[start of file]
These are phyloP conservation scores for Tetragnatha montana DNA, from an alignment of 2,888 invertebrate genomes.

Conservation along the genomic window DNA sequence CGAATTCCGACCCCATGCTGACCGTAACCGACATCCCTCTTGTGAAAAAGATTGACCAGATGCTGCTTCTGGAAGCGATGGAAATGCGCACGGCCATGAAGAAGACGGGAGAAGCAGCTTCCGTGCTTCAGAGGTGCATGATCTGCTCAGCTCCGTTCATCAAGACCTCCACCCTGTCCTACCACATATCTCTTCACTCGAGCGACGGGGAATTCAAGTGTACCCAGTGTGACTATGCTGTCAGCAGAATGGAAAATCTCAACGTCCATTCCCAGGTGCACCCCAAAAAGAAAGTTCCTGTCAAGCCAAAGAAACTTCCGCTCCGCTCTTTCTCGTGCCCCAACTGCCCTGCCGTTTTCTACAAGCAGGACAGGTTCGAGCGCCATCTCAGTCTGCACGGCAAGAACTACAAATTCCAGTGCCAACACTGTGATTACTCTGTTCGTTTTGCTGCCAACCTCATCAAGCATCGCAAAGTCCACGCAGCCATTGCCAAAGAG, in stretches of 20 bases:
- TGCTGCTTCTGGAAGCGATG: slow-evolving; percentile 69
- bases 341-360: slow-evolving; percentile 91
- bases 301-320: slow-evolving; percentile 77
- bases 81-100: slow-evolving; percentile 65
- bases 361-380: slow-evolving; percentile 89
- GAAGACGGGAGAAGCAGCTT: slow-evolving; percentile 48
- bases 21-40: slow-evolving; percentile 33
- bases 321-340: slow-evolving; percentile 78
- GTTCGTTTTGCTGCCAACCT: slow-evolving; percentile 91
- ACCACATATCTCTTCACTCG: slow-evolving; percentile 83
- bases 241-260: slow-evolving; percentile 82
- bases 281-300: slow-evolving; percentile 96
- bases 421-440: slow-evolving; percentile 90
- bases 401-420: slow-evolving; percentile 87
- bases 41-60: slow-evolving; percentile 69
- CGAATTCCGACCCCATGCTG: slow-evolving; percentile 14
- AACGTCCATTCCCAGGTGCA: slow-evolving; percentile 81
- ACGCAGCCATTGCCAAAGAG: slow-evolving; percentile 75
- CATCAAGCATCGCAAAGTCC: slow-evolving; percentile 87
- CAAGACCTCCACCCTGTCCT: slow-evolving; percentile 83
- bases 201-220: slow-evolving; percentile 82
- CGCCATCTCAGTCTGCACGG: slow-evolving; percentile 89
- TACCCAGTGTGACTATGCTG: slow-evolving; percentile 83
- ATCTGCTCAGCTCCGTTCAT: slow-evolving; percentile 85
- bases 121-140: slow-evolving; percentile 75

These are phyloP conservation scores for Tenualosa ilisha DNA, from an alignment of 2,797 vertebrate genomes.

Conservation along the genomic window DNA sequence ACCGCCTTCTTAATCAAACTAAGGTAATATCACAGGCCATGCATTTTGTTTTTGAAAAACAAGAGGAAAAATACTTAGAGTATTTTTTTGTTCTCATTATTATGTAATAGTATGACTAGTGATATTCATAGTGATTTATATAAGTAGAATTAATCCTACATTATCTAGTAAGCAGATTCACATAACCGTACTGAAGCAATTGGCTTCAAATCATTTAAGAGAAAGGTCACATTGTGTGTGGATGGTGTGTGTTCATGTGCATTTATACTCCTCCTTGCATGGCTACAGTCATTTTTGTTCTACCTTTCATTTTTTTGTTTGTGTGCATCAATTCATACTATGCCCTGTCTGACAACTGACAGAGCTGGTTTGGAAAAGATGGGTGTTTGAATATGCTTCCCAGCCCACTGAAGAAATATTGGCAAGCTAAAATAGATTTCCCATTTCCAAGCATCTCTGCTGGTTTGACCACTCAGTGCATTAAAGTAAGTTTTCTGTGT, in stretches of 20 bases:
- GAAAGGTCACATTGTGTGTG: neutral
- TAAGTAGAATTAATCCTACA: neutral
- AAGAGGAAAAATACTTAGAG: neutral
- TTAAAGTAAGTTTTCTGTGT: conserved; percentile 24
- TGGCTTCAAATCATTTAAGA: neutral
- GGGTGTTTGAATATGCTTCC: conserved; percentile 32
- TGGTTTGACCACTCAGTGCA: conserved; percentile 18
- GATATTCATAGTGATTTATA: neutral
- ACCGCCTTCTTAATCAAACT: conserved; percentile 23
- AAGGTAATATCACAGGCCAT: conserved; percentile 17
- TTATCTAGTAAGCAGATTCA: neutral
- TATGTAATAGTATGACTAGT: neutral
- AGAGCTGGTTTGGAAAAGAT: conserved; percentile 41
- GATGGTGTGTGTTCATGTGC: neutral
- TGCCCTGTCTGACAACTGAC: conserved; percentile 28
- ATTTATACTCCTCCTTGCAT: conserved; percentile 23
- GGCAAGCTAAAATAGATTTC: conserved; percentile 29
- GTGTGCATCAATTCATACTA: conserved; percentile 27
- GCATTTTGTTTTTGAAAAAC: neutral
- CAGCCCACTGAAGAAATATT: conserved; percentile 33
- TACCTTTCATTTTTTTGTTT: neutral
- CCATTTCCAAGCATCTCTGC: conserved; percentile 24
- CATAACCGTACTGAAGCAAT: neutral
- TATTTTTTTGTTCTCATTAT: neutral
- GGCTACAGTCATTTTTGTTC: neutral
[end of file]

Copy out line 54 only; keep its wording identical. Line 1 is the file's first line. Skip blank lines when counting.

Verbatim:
- GGCTACAGTCATTTTTGTTC: neutral